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A look at the shareholders of Codorus Valley Bancorp, Inc. (NASDAQ:CVLY) can tell us which group is most powerful. Institutions will often hold stock in bigger companies, and we expect to see insiders owning a noticeable percentage of the smaller ones. Companies that used to be publicly owned tend to have lower insider ownership.
Codorus Valley Bancorp is a smaller company with a market capitalization of US$119m, so it may still be flying under the radar of many institutional investors. Our analysis of the ownership of the company, below, shows that institutions are noticeable on the share registry. Let's delve deeper into each type of owner, to discover more about Codorus Valley Bancorp.
What Does The Institutional Ownership Tell Us About Codorus Valley Bancorp?
Institutions typically measure themselves against a benchmark when reporting to their own investors, so they often become more enthusiastic about a stock once it's included in a major index. We would expect most companies to have some institutions on the register, especially if they are growing.
Codorus Valley Bancorp already has institutions on the share registry. Indeed, they own a respectable stake in the company. This implies the analysts working for those institutions have looked at the stock and they like it. But just like anyone else, they could be wrong. When multiple institutions own a stock, there's always a risk that they are in a 'crowded trade'. When such a trade goes wrong, multiple parties may compete to sell stock fast. This risk is higher in a company without a history of growth. You can see Codorus Valley Bancorp's historic earnings and revenue, below, but keep in mind there's always more to the story.
Codorus Valley Bancorp is not owned by hedge funds. FMR LLC is currently the company's largest shareholder with 8.7% of shares outstanding. For context, the second largest shareholder holds about 6.9% of the shares outstanding, followed by an ownership of 5.2% by the third-largest shareholder. Furthermore, CEO Larry Miller is the owner of 0.0137643 of the company's shares.
After doing some more digging, we found that the top 16 have the combined ownership of 50% in the company, suggesting that no one share holder has significant control over the company.
While it makes sense to study institutional ownership data for a company, it also makes sense to study analyst sentiments to know which way the wind is blowing. Our information suggests that there isn't any analyst coverage of the stock, so it is probably little known.
Insider Ownership Of Codorus Valley Bancorp
The definition of an insider can differ slightly between different countries, but members of the board of directors always count. Company management run the business, but the CEO will answer to the board, even if he or she is a member of it.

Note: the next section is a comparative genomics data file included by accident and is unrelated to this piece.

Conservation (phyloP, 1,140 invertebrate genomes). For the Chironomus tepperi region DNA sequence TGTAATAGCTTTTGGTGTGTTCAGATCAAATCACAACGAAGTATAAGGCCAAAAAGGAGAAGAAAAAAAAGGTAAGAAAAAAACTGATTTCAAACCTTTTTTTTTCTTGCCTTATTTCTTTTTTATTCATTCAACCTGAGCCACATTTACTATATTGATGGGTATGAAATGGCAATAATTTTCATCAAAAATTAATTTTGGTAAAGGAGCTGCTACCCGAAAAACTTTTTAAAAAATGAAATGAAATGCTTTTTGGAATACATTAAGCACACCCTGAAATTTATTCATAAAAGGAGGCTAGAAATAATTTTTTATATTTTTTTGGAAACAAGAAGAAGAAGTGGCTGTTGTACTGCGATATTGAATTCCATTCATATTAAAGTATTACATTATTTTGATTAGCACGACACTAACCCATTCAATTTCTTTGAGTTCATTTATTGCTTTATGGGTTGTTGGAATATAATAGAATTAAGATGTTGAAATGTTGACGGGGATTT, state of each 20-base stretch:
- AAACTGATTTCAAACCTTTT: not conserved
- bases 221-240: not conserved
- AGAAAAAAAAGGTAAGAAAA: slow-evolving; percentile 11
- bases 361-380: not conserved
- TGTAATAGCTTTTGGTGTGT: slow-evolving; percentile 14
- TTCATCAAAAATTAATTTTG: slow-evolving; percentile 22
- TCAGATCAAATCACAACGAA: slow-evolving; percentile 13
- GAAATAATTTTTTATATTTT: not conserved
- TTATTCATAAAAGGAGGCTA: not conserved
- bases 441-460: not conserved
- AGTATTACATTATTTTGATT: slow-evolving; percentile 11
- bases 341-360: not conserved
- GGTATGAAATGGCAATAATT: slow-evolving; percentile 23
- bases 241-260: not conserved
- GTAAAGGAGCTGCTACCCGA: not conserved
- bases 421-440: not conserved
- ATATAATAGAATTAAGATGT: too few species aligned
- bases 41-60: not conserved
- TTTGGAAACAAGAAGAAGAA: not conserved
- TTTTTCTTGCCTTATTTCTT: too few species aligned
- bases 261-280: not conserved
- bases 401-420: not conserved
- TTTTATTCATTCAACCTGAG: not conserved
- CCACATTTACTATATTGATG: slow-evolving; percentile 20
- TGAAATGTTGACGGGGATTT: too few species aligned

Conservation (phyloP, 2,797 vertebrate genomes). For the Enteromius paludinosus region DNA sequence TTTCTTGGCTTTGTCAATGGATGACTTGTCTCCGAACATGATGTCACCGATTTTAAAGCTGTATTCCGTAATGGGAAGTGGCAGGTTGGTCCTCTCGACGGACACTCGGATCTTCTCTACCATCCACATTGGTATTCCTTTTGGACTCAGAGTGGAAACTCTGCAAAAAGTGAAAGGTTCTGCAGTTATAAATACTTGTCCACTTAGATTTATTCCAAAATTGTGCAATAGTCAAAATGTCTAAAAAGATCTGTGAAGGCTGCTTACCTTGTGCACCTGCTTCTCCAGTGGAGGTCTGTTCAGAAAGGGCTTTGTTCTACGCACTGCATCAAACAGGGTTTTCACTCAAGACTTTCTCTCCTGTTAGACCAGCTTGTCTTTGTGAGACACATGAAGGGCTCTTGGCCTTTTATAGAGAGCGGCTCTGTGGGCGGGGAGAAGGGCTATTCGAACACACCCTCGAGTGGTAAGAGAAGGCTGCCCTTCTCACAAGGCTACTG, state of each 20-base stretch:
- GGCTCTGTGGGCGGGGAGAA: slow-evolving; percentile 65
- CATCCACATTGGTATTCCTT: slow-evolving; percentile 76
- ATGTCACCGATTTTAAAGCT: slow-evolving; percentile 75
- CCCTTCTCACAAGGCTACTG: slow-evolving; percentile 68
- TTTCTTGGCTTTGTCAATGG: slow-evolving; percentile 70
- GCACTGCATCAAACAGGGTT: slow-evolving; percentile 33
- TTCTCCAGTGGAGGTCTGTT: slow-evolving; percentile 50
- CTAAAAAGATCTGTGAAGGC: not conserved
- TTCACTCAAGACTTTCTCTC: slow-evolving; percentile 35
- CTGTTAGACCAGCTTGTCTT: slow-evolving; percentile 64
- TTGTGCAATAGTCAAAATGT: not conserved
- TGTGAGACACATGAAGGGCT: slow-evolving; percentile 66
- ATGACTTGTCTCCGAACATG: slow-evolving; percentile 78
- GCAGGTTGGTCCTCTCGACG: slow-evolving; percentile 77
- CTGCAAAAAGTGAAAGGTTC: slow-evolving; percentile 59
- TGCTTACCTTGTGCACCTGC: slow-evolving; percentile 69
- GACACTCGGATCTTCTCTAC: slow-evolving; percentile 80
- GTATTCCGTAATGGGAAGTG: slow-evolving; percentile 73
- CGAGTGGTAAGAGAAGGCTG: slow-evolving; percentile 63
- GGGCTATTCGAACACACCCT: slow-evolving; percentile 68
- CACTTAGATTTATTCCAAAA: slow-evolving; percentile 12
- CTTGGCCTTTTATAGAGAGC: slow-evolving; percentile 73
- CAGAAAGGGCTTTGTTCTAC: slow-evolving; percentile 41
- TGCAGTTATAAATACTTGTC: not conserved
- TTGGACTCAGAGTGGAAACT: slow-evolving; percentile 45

I generally consider insider ownership to be a good thing. However, on some occasions it makes it more difficult for other shareholders to hold the board accountable for decisions.
Shareholders would probably be interested to learn that insiders own shares in Codorus Valley Bancorp, Inc.. In their own names, insiders own US$4.9m worth of stock in the US$119m company. This shows at least some alignment, but I usually like to see larger insider holdings. You can click here to see if those insiders have been buying or selling.
General Public Ownership
With a 40% ownership, the general public have some degree of sway over CVLY. While this size of ownership may not be enough to sway a policy decision in their favour, they can still make a collective impact on company policies.
Private Equity Ownership
Private equity firms hold a 6.9% stake in CVLY. This suggests they can be influential in key policy decisions. Some investors might be encouraged by this, since private equity are sometimes able to encourage strategies that help the market see the value in the company. Alternatively, those holders might be exiting the investment after taking it public.
I find it very interesting to look at who exactly owns a company. But to truly gain insight, we need to consider other information, too. For instance, we've identified 2 warning signs for Codorus Valley Bancorp that you should be aware of.
Of course, you might find a fantastic investment by looking elsewhere. So take a peek at this free list of interesting companies.
NB: Figures in this article are calculated using data from the last twelve months, which refer to the 12-month period ending on the last date of the month the financial statement is dated. This may not be consistent with full year annual report figures.
This article by Simply Wall St is general in nature. It does not constitute a recommendation to buy or sell any stock, and does not take account of your objectives, or your financial situation. We aim to bring you long-term focused analysis driven by fundamental data. Note that our analysis may not factor in the latest price-sensitive company announcements or qualitative material. Simply Wall St has no position in any stocks mentioned.
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